A Day In Yangon
Myanmar: a country of golden pagodas, a country that is six times the size of South Korea and a country with only slightly more people. That being said, upon looking down from the airplane on the Myanmar terrain, it was evident that Myanmar is a country with a vast amount of farms and green space. Prepare for some beautiful landscape photos in my later posts.After arriving early at 8 am to Yangon's run-down but pagoda-styled, golden airport, we met our airport pick-up man. Every man in the airport was wearing the traditional longyis in an array of colors (a skirt-like bottom that the grand majority of people wear in Myanmar). The airport pick-up drove us through a very undeveloped city in the pouring down rain to our hotel, the Motherland II. We were greeted by the friendliest of faces who were extremely accomodating. Even though we were checking in so early, they even offered us our room and an extra breakfast - a trend we seemed to notice after taking many night buses. Also, telling the lady that we were from Korea led to her speaking to us in Korean for the duration of our stay.
After departing our hotel, we decided to explore and take random photos around the city. We saw our first pagoda/golden temple and decided to walk into the temple grounds. We found a service taking place inside the main building of the temple and the monks insisted that we joined in. One of the monks gave us a tour of the numerous buildings on the grounds and then he had us join a birthday party and provided us with a free lunch. The lunch consisted of a few curries and meats and the dessert was arguably the worst thing I have ever eaten, durian ice cream. Durian is the most disgusting Asian fruit on the planet that gives off a rank odor that lingers. Eating durian flavored things does something similar, the aftertaste lingers in your throat. Ugh. /End of durian rant.
Walking around the city of Yangon, you can easily spot the buildings left over from British Imperialism. There are many buildings that look almost frozen in history. Some buildings are falling apart and it is sad to see that they weren't preserved but the architecture is beautiful to say the least. There were churches, Hindu temples, and mosques around the city as well. It was refreshing to see a city with so many religions coexisting. Our wandering around the city and gazing at the architecture was quickly ruined as the rain was pouring down ridiculously hard so we took refuge in a tourist market.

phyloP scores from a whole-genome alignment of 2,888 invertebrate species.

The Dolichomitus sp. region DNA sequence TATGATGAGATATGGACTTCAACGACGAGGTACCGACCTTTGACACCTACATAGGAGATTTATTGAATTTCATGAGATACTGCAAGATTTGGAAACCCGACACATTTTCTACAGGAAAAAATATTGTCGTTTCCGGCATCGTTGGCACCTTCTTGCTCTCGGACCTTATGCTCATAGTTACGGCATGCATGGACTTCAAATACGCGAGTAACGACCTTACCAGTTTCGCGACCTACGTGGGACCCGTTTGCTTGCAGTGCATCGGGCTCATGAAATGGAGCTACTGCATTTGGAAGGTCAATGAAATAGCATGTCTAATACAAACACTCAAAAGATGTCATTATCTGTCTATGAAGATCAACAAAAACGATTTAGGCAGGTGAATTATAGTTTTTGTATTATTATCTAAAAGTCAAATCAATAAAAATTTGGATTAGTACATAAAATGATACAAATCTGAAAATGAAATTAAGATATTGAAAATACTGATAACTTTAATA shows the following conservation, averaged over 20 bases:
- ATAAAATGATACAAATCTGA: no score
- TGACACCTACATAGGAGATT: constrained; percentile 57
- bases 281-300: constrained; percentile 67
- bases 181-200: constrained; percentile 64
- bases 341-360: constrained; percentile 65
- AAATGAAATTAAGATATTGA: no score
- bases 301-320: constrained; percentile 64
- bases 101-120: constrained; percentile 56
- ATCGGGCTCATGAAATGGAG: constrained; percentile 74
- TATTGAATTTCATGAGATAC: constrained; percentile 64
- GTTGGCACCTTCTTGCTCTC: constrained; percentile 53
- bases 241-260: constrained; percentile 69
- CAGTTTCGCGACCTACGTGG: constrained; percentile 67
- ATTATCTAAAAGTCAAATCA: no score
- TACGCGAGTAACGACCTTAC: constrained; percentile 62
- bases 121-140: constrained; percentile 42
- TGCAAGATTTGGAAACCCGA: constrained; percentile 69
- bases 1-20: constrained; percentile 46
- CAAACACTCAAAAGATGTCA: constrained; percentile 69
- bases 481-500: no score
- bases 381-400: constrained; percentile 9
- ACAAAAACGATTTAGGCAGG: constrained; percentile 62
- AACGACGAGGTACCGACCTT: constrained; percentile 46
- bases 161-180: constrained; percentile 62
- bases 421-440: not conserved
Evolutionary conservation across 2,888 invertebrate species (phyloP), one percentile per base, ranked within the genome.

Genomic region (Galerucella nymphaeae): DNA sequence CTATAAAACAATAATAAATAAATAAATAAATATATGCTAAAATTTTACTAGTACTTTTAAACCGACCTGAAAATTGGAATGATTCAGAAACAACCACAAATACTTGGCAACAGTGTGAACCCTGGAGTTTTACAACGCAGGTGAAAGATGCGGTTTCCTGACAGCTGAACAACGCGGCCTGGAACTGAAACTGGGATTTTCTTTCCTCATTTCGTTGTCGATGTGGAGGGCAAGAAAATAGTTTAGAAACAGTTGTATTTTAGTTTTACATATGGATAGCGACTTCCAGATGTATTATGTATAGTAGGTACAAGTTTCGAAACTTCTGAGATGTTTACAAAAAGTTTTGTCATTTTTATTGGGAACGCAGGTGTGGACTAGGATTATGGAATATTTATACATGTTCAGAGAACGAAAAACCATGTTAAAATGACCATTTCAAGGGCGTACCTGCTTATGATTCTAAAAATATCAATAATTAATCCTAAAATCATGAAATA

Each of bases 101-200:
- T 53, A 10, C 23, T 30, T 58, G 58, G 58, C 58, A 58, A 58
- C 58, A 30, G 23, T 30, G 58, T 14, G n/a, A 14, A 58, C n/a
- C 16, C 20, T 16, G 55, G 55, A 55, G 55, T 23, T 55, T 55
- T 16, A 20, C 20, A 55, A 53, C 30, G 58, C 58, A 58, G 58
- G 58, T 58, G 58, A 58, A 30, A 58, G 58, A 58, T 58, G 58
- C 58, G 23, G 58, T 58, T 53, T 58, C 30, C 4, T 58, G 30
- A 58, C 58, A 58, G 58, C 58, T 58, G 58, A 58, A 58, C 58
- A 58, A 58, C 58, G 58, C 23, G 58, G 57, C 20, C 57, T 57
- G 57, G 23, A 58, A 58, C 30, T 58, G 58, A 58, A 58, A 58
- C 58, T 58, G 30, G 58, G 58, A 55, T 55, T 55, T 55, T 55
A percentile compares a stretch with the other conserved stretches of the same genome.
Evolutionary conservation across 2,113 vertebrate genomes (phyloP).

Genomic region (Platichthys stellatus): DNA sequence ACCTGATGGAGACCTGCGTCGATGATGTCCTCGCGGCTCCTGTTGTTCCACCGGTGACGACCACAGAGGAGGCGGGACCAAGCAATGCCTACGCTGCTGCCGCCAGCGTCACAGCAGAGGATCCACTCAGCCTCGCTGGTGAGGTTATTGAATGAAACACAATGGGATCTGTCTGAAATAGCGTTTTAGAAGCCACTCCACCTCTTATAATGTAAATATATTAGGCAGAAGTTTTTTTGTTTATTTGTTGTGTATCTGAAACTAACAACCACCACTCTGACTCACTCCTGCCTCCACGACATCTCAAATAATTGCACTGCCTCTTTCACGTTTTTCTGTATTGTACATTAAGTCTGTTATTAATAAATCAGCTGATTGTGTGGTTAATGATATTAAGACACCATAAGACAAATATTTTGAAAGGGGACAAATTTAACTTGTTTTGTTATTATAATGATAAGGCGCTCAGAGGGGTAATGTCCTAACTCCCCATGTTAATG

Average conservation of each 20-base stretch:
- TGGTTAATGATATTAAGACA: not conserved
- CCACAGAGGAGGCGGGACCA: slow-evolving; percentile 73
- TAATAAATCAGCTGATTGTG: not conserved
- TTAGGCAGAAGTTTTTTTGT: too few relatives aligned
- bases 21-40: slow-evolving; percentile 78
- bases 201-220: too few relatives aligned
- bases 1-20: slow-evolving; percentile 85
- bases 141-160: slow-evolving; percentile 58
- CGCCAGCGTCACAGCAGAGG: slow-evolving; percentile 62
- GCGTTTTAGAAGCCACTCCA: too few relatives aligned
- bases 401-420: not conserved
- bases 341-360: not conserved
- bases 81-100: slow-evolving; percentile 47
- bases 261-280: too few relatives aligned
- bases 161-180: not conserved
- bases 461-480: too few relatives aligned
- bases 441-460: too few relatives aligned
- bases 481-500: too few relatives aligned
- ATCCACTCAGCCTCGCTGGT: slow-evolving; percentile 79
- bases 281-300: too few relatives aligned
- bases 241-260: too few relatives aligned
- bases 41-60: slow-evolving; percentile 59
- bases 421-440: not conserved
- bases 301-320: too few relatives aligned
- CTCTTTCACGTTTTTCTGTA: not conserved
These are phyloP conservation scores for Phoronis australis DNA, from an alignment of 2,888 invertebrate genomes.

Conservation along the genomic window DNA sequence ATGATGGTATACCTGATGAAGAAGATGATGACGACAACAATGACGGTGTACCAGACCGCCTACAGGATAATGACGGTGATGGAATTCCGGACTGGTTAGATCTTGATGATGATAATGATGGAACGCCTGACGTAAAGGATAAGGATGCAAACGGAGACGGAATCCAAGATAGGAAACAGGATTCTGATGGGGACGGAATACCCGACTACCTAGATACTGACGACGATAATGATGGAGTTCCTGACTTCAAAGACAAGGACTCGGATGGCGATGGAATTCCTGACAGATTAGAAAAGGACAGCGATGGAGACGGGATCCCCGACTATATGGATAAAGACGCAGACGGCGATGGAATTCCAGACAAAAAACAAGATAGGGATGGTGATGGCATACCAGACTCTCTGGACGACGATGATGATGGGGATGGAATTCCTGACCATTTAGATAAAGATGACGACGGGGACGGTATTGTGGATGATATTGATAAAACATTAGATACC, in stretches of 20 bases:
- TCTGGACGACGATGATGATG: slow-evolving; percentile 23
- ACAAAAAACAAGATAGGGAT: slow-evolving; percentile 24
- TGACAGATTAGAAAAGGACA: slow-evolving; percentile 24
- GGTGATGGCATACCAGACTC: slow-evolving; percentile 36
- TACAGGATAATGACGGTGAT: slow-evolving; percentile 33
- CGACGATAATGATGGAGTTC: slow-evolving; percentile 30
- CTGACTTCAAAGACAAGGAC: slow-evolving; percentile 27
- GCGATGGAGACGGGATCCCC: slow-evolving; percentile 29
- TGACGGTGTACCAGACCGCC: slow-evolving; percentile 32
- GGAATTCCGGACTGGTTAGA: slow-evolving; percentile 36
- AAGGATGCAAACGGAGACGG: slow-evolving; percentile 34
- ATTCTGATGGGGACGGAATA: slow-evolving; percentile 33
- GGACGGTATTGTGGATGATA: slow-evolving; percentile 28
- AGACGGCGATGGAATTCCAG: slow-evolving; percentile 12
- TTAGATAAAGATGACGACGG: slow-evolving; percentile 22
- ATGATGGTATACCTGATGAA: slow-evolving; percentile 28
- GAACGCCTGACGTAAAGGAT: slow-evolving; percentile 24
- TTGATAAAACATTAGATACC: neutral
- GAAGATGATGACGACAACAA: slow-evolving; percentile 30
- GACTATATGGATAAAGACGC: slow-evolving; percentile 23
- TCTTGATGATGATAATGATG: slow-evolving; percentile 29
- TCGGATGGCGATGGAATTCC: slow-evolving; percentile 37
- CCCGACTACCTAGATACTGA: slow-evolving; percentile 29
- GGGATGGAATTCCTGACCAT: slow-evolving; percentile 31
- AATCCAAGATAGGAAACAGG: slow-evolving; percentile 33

On a side note: An average Myanmar citizen makes about 80 USD a month. Day laborers in a field earn about 2-3 USD a day. The tourist market prices in USD, not the local currency kyat, The prices were outrageous, 200-400 USD, nothing relative to the prices of the country and from there, it was evident that many of the shops in the market were government owned. Myanmar is not yet a democracy so many people suffer because of the acting government. The government dominates the tourist industry: charges foreigners for entering cities and inflates hotels, services (taxis, etc), and shops like in this tourist market. Next year, however, there will be the first democratic election in Myanmar and one can only hope for change for the sake of the people.
Our last sightseeing trip of the day to was to the Yangon-famous pagoda, the Shwedagon Pagoda. At the entrance, we were greeted by an elderly woman selling birds for a dollar. Liam decided to buy one and set it free.The rain really started picking up by the time so we hurried along to the pagodas. The main pagoda building was about 10 dollars or so to enter, another government fee to only foreigners so we skipped it.
We wandered around a smaller pagoda nearby which was free and probably equal in beauty. Inside the dome, there were rugs surrounding some miniature Buddha statues. Some families hung out around the area on the rugs.
Yangon was not the most beautiful city we had ever seen and during rainy season, it definitely wasn't our favorite. Prepare for more eye pleasing Myanmar posts coming soon!